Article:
Testing the instrumental and reactive motivations of romantic relational aggression



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Kansas State University


The literature suggests that aggressive behaviors occur in response to provocation (i.e., reactive aggression) or to achieve a goal (i.e., instrumental aggression). Relational aggression –when an individual harms another’s interpersonal relationships – has been studied from the reactive and instrumental framework in peer-directed contexts, usually with children. However, relational aggression in romantic relationships is yet to be studied from this framework. This dissertation includes a series of studies investigating whether two specific relationally aggressive behaviors found in romantic relationships (i.e., social sabotage and love withdrawal) are 1) motivated by instrumental and reactive aggression, 2) associated with differential characteristics, and 3) predictive of negative outcomes. The Romantic Relational Aggression Motivation (RRAM) scale, which included social sabotage and love withdrawal items with both instrumental and reactive motivations, was created to explore the above research questions. During Study 1a, an exploratory factor analysis using a sample of 170 emerging adults tested the factor structure of the RRAM. This resulted in love withdrawal, but not social sabotage, factoring into instrumental and reactive subscales. Using the same sample at a later wave, Study 1b refined the RRAM from Study 1a; the findings confirmed the results of Study 1a. In Study 2, using a sample of 118 emerging adults, the factor structure found in Study 1b was corroborated using a confirmatory factor analysis. Study 2 found that social sabotage was more closely related to instrumental than reactive love withdrawal. Reactive and instrumental love withdrawal were clearly differentiated based on their associations with constructs that were emotionally driven (e.g. neuroticism and hostile attribution bias) but not by their associations with constructs that dealt with power (e.g. self-relationship power and trait dominance). None of the romantic relational aggression scales were predictive of the negative outcomes in the study, possibly due to the small sample size (85 emerging adults) in the longitudinal portion of Study 2. As instrumental and reactive love withdrawal were associated with different constructs and combining the two together may cause substantial differences to be lost, the RRAM may be a useful tool for researchers of romantic relational aggression.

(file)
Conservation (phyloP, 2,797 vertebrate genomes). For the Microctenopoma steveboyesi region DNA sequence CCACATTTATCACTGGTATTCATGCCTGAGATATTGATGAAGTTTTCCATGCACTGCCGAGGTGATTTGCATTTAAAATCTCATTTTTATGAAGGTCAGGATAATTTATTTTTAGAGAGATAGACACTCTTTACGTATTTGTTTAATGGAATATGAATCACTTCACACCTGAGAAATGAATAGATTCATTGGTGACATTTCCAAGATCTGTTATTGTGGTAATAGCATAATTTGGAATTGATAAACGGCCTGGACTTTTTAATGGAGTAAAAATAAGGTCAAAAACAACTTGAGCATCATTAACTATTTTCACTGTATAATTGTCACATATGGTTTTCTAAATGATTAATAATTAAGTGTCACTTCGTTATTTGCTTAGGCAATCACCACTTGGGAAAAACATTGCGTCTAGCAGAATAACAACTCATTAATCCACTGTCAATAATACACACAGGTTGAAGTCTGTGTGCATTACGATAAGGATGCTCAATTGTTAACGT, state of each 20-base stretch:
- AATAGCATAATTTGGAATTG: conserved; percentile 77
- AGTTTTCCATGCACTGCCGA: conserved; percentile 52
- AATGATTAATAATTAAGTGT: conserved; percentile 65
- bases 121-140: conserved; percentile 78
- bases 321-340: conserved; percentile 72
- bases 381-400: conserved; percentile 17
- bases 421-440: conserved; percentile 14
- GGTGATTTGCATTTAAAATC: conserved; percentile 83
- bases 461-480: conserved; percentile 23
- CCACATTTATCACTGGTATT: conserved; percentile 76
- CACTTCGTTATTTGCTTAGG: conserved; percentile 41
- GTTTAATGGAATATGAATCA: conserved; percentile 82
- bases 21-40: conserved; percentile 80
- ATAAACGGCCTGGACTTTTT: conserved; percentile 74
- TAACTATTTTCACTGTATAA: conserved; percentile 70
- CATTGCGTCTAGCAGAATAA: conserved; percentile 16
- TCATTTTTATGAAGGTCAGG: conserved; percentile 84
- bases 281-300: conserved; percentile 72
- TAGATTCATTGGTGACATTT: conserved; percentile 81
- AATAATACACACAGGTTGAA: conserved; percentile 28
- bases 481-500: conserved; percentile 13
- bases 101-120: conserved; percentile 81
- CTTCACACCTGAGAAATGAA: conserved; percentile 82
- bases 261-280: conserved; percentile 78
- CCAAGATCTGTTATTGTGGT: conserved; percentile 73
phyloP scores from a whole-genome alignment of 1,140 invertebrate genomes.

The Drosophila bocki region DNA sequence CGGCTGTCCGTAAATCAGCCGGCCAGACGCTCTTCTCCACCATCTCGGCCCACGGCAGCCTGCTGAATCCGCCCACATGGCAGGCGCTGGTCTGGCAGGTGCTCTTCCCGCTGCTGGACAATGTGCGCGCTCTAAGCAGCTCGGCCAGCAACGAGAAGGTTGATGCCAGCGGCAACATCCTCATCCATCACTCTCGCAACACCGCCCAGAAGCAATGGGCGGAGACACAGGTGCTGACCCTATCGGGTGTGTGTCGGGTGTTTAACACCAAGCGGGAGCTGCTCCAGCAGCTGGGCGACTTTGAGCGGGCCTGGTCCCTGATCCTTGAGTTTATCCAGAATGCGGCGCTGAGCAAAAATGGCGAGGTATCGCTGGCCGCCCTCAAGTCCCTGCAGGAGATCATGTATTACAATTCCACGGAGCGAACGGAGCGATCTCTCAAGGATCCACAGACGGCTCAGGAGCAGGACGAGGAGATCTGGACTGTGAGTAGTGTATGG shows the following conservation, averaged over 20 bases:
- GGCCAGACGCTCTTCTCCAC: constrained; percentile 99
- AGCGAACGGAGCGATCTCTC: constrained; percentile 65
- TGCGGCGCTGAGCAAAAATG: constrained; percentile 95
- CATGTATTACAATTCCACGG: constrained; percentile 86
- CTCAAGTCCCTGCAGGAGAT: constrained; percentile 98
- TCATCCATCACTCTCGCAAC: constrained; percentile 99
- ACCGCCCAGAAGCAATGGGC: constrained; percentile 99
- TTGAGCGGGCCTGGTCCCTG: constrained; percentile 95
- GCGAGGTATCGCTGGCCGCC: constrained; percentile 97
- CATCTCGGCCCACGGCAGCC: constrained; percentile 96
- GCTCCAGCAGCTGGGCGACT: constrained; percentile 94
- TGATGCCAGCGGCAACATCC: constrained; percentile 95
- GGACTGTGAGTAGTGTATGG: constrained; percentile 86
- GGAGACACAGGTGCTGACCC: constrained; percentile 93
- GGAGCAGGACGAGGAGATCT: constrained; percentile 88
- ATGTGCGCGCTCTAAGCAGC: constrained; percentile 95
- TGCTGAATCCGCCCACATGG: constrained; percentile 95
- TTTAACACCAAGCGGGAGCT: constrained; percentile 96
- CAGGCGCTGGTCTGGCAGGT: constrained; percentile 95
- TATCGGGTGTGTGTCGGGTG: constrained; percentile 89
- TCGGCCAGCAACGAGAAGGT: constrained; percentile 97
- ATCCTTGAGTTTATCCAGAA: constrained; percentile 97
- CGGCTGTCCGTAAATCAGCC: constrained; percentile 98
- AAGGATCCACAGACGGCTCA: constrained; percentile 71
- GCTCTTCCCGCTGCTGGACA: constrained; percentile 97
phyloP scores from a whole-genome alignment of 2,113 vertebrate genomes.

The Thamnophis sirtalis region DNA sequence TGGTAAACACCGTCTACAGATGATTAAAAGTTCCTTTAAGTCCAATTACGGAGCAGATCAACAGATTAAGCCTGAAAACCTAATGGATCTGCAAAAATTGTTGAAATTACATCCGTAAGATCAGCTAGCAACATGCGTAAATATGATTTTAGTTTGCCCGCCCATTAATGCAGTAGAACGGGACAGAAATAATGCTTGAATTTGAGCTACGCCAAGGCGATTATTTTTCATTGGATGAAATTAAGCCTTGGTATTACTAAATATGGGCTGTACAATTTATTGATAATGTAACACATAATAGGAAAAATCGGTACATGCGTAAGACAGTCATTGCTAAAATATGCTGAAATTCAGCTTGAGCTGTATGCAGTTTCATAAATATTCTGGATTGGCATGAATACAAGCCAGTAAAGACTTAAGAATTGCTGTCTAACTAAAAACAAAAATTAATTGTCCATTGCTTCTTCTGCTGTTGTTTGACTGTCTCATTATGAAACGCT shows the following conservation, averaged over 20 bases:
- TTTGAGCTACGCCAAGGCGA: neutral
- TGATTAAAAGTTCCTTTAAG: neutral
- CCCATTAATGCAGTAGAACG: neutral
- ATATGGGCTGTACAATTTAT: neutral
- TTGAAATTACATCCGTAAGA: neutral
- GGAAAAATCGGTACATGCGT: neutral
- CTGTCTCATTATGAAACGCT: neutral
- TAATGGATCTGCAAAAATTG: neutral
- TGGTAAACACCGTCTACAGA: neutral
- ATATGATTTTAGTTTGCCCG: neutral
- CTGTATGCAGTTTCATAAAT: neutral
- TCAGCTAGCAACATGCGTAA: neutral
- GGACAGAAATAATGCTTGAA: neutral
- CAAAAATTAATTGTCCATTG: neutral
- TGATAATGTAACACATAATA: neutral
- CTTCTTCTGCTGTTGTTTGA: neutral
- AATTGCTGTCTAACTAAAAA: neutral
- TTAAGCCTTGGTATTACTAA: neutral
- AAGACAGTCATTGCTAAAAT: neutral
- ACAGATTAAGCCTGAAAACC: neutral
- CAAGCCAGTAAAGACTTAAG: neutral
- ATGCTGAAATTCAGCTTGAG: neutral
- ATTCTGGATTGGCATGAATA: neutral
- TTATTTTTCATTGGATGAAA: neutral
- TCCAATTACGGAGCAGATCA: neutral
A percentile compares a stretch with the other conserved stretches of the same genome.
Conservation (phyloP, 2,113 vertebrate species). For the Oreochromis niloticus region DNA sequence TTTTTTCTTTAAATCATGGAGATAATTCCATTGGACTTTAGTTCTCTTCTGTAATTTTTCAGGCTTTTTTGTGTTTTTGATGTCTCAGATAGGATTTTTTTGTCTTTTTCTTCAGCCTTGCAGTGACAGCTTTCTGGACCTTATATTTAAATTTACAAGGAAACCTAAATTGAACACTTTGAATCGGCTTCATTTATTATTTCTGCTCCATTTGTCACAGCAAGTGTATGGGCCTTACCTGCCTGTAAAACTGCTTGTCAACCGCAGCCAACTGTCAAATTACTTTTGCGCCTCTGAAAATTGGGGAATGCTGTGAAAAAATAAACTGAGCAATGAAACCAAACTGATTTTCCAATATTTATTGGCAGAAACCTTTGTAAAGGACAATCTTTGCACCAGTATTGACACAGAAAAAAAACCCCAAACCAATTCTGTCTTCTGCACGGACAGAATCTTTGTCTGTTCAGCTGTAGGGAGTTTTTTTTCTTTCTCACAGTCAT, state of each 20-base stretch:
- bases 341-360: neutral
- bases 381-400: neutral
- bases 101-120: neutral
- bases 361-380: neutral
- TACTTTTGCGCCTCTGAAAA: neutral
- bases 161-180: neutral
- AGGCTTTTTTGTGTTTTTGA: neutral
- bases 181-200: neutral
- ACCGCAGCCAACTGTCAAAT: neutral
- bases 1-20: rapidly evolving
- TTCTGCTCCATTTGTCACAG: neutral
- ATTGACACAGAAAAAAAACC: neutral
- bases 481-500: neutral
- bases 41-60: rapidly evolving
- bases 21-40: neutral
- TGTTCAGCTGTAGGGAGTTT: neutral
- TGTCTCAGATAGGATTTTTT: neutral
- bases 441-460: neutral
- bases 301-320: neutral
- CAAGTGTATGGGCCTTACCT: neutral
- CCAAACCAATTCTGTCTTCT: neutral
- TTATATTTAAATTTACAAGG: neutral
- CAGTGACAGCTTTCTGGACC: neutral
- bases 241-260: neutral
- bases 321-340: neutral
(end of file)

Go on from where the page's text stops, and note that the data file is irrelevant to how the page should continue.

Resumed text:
romantic relational aggression, instrumental aggression, reactive aggression, love withdrawal, social sabotage, motivations

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Doctor of Philosophy


School of Family Studies and Human Services

Major Professor

Amber Vennum